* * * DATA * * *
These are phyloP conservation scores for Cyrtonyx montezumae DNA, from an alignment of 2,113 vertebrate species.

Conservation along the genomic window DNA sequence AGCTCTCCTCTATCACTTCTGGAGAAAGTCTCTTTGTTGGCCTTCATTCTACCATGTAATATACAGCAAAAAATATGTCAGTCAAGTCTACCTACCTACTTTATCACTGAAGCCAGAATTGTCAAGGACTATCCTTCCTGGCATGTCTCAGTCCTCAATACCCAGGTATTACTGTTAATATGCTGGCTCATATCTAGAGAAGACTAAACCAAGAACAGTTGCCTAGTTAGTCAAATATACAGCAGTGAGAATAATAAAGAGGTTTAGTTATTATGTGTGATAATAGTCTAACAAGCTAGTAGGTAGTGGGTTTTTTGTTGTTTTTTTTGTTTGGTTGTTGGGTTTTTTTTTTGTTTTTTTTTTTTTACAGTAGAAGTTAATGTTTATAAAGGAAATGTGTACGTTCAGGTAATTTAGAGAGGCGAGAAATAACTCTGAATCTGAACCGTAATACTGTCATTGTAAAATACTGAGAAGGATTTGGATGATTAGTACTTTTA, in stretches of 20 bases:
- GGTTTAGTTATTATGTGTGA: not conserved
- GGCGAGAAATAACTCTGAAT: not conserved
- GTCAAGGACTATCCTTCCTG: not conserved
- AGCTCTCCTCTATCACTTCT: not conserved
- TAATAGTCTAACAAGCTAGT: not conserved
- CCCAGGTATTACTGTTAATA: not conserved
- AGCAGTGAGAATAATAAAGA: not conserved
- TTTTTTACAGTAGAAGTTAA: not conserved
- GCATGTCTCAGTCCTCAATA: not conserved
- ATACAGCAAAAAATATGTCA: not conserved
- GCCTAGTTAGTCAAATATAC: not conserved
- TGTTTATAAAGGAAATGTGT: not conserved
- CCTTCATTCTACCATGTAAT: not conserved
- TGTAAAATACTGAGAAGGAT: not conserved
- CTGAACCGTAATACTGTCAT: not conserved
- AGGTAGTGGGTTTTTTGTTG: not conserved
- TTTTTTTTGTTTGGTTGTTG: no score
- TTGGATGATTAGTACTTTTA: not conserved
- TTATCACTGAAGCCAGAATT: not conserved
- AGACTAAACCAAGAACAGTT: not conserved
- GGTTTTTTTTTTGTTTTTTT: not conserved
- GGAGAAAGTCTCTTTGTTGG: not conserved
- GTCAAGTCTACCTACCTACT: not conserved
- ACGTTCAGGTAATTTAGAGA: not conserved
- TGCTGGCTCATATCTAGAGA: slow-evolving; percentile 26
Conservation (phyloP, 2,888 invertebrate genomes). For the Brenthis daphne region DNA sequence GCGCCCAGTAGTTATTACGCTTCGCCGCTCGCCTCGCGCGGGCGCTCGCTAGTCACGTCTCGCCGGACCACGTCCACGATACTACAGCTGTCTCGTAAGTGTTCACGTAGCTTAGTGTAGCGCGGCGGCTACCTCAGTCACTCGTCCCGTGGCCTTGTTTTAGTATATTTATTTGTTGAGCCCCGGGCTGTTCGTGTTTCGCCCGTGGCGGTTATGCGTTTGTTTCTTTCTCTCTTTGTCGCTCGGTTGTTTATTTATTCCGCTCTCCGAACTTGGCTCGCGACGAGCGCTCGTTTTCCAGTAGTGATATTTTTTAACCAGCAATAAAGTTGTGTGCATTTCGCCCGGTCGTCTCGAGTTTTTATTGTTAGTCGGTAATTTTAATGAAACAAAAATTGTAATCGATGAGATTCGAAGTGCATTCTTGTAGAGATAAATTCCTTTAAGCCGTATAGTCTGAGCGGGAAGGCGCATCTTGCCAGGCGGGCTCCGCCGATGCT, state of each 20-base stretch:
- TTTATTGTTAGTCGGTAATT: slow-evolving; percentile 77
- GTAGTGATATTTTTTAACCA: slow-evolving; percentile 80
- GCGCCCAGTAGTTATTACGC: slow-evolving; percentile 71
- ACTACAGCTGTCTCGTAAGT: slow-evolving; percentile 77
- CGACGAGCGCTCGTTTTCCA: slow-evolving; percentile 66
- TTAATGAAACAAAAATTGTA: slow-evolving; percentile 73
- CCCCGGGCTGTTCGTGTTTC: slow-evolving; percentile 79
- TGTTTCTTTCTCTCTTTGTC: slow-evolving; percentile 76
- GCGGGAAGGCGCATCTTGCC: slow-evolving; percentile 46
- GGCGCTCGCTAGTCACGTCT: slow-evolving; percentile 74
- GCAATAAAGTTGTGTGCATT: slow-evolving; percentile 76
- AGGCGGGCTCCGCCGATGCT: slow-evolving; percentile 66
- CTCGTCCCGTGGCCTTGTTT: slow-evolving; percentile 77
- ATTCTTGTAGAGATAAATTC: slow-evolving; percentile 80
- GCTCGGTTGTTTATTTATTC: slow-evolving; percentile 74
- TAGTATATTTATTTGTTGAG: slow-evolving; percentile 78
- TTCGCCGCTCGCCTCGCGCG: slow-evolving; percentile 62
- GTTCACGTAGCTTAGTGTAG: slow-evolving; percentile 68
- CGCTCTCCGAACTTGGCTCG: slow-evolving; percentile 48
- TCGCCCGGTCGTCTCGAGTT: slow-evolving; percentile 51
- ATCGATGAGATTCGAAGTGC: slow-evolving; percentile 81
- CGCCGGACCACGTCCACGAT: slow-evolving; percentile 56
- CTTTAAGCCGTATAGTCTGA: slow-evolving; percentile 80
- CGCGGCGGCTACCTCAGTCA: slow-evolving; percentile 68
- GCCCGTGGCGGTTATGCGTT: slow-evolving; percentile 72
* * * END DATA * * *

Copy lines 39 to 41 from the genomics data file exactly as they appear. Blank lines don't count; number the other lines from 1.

- GCAATAAAGTTGTGTGCATT: slow-evolving; percentile 76
- AGGCGGGCTCCGCCGATGCT: slow-evolving; percentile 66
- CTCGTCCCGTGGCCTTGTTT: slow-evolving; percentile 77